If you’re a photographer who depends a lot on long exposure shooting, astro photography, HDR or even studio shooting, you should own a remote trigger of some sort. Whether this should be wired or not is something you’ll have to decide. For a couple of years, I’ve been using various different options and recently acquired the latest triggering system from Pixel HK - makers of the Pixel Knight triggering systems, an alternative to Pocket Wizard MiniTT1s. It’s more inexpensive than the one from Canon, and the biggest advantage is the fact that it’s a 2.4gz wireless system.
|Pixel TW-282 - Transmitter and Receiver|
The manual is horribly translated, but for the most part, easy enough to figure things out. I don’t understand why these oversea manufacturers can’t find a proper translator.
Like most wired remotes of this type aside from the standard single, multiple, and delayed shooting, it’s a full intervalometer which allows for a full range of timed shooting for long exposure or time lapse photography. There’s options to set how many shots you want to take (or infinite), a delay function (which is handy if you set your bulb function to work in mirror up mode), and the length of exposure time. All of this can be done wirelessly through the main remote.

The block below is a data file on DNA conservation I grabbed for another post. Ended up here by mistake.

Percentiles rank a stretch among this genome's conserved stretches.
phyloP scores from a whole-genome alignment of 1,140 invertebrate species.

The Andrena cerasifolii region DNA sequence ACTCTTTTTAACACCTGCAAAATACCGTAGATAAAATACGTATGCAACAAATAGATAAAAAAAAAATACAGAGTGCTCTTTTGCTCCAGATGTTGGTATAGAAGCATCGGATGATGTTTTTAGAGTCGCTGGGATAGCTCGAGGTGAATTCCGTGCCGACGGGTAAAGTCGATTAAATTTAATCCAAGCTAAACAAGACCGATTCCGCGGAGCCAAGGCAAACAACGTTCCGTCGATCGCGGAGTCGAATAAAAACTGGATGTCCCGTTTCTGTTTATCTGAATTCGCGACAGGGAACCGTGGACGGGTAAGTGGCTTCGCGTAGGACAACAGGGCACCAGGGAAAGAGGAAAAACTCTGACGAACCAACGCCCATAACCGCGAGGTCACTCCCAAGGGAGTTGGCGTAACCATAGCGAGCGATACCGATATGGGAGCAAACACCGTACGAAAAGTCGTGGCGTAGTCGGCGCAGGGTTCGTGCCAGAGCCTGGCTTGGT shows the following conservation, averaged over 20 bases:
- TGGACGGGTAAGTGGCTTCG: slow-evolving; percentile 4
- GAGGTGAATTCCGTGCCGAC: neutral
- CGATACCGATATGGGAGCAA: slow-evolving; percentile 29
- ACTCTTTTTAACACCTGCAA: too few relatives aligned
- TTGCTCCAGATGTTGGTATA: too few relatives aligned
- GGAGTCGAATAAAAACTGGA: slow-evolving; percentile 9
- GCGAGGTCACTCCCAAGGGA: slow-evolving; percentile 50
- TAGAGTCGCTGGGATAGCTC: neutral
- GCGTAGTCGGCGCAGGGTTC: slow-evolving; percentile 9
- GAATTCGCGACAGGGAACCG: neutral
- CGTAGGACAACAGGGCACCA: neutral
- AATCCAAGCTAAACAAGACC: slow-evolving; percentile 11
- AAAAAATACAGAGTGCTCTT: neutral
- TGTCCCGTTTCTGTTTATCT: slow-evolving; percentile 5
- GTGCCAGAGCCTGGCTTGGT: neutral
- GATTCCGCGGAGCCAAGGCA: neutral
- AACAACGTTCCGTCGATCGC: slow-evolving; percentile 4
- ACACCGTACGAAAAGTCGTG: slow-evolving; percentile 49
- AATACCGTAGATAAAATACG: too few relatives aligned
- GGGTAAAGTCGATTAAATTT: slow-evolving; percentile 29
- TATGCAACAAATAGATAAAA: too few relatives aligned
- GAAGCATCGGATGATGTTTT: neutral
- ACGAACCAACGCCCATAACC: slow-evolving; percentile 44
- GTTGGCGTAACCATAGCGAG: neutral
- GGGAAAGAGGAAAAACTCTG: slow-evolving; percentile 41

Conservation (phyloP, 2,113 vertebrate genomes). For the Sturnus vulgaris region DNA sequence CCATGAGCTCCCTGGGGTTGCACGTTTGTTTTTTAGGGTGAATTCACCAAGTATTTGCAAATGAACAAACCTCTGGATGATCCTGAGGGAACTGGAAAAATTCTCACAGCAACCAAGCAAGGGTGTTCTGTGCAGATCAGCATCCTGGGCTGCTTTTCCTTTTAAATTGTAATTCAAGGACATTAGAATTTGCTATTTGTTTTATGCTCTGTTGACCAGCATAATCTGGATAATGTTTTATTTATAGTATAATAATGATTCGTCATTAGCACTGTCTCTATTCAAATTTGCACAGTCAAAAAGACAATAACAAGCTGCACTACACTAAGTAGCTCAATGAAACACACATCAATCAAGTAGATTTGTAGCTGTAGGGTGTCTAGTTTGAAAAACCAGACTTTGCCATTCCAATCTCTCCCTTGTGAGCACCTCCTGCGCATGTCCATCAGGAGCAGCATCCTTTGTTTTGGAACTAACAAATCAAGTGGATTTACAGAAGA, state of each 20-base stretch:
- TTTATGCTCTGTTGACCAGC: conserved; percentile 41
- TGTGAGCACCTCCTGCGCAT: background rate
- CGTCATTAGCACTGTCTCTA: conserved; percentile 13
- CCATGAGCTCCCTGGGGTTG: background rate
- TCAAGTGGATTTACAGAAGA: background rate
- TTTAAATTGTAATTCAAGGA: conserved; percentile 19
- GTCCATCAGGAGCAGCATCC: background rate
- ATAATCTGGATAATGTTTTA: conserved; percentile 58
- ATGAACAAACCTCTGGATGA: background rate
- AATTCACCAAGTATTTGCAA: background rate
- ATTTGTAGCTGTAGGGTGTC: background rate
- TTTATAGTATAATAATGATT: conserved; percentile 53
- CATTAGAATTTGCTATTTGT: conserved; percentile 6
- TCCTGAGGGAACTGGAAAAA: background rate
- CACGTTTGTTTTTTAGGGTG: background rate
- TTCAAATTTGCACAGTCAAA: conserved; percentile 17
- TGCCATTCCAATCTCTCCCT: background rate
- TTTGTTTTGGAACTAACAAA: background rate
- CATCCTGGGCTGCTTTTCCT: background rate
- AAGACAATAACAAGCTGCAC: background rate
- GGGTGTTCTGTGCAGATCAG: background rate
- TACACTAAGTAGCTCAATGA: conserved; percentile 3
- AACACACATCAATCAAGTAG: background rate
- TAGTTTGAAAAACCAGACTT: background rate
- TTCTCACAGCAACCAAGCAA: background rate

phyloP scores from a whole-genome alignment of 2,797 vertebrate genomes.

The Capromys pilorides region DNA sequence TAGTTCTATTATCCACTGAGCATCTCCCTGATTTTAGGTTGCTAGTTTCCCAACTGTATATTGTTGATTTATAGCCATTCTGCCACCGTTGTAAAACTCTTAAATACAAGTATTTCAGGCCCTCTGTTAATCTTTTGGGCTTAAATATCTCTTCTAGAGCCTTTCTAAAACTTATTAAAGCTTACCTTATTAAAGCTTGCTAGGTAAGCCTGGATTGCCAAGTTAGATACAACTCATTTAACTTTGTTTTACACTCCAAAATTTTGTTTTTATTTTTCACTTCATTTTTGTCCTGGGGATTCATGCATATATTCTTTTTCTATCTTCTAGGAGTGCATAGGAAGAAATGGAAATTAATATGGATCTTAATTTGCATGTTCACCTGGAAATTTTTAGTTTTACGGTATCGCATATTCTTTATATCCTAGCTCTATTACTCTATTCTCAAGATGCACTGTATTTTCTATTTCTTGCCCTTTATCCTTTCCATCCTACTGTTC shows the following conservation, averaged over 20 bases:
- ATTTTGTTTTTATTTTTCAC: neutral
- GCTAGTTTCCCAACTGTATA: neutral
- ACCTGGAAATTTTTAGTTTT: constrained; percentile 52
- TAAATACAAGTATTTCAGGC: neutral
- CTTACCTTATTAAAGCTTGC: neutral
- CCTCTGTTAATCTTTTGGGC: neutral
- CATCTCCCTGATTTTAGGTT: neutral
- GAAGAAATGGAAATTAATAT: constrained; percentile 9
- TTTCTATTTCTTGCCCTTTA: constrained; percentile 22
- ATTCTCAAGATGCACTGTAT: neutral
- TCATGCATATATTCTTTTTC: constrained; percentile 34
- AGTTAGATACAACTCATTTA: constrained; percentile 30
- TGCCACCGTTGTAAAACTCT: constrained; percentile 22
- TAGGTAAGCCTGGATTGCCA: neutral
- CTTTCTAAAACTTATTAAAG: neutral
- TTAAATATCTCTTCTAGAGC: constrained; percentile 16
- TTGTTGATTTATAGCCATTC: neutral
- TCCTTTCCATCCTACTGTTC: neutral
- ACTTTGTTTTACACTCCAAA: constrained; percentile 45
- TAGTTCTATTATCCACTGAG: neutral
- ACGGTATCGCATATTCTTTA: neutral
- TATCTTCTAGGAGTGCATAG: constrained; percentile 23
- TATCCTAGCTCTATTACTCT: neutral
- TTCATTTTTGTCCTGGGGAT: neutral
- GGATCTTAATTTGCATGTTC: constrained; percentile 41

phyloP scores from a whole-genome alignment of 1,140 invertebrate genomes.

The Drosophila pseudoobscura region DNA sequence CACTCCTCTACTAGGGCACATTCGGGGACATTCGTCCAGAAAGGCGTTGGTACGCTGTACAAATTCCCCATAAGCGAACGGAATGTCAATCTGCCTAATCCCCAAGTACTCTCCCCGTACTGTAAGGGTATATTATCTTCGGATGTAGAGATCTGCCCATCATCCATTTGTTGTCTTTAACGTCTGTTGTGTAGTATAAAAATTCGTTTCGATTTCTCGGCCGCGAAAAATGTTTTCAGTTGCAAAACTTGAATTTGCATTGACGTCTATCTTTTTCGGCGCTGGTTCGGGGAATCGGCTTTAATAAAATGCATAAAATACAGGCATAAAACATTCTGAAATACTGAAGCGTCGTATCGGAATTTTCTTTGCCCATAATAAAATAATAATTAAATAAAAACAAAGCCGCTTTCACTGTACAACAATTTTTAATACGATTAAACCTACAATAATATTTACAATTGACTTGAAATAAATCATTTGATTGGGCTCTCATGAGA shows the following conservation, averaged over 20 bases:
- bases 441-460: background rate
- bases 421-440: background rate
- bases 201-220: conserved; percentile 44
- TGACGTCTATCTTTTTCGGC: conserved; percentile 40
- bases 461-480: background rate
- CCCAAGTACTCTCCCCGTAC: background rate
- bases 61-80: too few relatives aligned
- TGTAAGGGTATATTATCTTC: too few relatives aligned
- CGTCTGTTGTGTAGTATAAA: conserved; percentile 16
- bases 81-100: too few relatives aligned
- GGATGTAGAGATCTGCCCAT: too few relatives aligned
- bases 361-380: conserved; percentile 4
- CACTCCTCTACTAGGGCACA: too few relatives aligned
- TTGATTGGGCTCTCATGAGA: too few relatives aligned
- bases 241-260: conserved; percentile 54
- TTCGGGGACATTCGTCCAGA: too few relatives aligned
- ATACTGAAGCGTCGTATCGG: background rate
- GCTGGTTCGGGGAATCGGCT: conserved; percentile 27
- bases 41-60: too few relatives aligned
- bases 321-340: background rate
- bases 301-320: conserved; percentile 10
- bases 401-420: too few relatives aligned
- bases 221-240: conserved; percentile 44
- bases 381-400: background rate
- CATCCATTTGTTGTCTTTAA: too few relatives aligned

One real handy feature of this remote is the ability to light up the display. This is really handy in low light and especially when I’m doing black card photography where it’s nice to see what the time is (in the past I’ve counted in my head, or tried to read the top LCD display which is very difficult to do in low light). Another handy feature is the ability to use this as a wired remote. The cord attached to the side of the receiver can be pulled out and plugged directly into the top of the main remote. I would recommend this course of action if you plan to do a time lapse series to conserve the battery power of the receiver.
|Wireless remotes are very handy for shots like these: View on Black|
The range is very good. It’s rated for 80 meters (or above according to the manual), but I only tested it at 20 meters (65 feet). It has 99 channels plus a special ALL channel which would be handy to fire all at once if I have multiple cameras with the receiver unit as pictured on top of the camera. The transmitter is rated for 4 years on 2 AAA batteries. The receiver is rated for 400 hours on CR-2 lithium batteries.
Overall the product is very well built. A couple of weird glitches that takes getting used to (like when the remote times out in battery saver mode you need to select the bulb or intervalometer modes again) but for what I paid for this unit I highly recommend getting this over the overpriced wired name branded ones.
If you're in BC, you can order these through Kerrisdale Cameras or Lens & Shutter for around $150. Booth Photographic Limited is now a Canadian supplier, so if you can get Cameron gear at your local camera stores, they should be able to order them in for you. For more specifications or product information, click on the link.